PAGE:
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Reforms Giving Vo-Tech Schools More Autonomy Sent To Rell For Signature

Grace E. Merritt

May 04, 2010

A bill unanimously passed Monday by the House is intended to erase the image of the state's vocational-technical schools as neglected stepchildren by giving them more say over their budgets, a better chance at getting state bond money for repairs and a stronger voice on the State Board of Education.

"This is a sea change in the way the vo-tech schools are administered and budgeted," said state Sen. Tom Gaffey, D-Meriden, co-chairman of the legislature's education committee.

The bill, which won unanimous approval Thursday in the Senate, now heads to the governor for a signature.

Gaffey championed technical school reform after legislators in February were told how some of the state's 16 vo-tech schools had leaking roofs and the system was plagued by a broken-down bus fleet and a centralized budget process that left some schools so strapped for cash that they didn't have basic supplies, such as paper or shop materials.

The bill passed Monday is designed to make sure the schools are properly maintained, have up-to-date equipment and safe school buses and are allowed to prepare their own budgets rather than rely on one budget under the state Department of Education.

"Finally, we can try to ensure the vo-tech schools receive parity when it comes to their capital needs, buses and their administration, and they'll have a far more transparent and accountable budget system," Gaffey said.

The bill would:

•Require the State Bond Commission to vote twice a year on whether to issue the technical school system at least $2 million for general maintenance and capital equipment.

•Allow each school to develop its own budget.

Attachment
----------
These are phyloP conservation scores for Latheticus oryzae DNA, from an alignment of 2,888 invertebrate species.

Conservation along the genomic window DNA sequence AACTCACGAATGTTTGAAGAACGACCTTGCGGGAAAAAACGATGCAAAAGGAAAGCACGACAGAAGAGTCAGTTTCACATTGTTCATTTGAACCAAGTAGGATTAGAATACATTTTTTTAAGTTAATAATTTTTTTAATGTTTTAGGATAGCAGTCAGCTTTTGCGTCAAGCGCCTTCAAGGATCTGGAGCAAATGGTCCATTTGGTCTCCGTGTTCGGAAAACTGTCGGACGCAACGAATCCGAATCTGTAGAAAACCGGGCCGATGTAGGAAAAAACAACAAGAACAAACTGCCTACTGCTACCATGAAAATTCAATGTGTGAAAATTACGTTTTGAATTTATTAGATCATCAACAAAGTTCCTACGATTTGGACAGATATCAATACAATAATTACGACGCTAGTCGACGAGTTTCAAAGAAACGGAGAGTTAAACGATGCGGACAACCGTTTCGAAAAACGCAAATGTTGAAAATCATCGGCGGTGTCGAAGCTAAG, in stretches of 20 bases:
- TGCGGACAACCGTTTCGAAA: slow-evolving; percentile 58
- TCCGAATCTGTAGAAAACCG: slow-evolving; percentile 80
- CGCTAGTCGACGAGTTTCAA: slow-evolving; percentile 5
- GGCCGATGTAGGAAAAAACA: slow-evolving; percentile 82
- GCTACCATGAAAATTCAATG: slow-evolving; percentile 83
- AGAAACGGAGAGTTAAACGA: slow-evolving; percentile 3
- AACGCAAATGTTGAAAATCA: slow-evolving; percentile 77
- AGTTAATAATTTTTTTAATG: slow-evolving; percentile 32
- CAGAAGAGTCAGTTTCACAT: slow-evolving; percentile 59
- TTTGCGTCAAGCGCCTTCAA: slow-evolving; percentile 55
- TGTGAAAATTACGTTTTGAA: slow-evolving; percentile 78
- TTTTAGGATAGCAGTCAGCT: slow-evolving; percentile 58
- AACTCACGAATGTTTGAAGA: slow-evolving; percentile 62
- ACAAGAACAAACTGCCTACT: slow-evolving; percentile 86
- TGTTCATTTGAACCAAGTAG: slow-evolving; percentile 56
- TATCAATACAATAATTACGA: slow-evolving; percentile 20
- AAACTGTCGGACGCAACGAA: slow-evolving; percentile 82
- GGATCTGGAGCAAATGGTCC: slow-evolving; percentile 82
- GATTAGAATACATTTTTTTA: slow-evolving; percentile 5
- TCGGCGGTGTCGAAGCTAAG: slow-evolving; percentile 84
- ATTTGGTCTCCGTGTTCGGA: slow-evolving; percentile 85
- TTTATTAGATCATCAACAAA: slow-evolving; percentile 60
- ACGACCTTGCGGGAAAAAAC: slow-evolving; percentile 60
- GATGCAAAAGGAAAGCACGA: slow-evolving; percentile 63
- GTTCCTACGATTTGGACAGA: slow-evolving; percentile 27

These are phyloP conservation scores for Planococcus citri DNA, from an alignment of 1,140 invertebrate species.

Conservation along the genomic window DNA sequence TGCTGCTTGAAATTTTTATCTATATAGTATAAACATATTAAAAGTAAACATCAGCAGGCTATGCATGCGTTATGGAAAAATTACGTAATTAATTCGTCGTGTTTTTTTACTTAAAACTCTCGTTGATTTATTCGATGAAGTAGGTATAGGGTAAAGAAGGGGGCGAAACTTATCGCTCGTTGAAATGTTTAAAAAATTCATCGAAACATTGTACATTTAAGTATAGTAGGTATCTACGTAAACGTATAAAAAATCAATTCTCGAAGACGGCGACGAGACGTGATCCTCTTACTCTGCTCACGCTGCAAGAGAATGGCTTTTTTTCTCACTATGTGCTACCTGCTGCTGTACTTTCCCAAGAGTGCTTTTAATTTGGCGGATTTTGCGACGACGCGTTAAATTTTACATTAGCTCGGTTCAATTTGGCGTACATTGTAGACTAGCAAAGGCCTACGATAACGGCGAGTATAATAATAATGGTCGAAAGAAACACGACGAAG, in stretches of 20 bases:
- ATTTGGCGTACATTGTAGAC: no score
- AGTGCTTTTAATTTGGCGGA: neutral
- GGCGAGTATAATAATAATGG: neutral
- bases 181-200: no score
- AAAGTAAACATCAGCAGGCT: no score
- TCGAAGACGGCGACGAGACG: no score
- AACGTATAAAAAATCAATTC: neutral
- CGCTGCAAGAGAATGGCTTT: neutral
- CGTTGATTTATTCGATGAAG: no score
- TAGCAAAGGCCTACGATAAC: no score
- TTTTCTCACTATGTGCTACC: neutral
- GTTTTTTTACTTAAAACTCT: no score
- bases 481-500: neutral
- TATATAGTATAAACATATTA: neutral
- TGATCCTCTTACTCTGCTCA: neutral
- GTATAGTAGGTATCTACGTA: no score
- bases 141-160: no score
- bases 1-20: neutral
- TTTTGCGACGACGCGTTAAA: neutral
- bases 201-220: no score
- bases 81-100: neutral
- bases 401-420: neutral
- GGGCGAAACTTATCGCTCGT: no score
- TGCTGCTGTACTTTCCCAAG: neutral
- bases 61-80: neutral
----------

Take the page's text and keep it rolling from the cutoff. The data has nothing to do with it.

•Add two people to the State Board of Education who work in manufacturing or are alumni of vo-tech schools.

•Make sure one board member has a vocational-agriculture background.

•Require that a public hearing be held before the state closes a vo-tech school.

•Require the state to replace any school bus that is 12 years old or older or has persistent safety violations.

The Courant reported in February that nearly 60 percent of the technical schools' bus fleet had serious safety violations.

Gov. M. Jodi Rell said Monday she wouldn't make a decision on whether to sign the bill until she researches it further.

Some Republican lawmakers expressed concerns about requiring the State Bond Commission to act on a specific maintenance appropriation, saying they're worried that would undermine the commission's authority.

State Department of Education spokesman Tom Murphy said the new budgeting process would require some changes.

"We do appreciate that they have passed this legislation because it brings resources and attention to the system and recognizes that the success of the system is important to the economy."

State Rep. Andrew Fleischmann, D-West Hartford, who as co-chairman of the legislature's education committee helped usher the bill through the House, was happy about its passage.

"A new day has dawned for the vo-tech schools in Connecticut," Fleischmann said. "It's been far too long in coming, but this will ensure the students, teachers and administration have more attention paid to them in the technical schools, the state's original magnet schools."

Reprinted with permission of the Hartford Courant. To view other stories on this topic, search the Hartford Courant Archives at http://www.courant.com/archives.
| Last update: September 25, 2012 |
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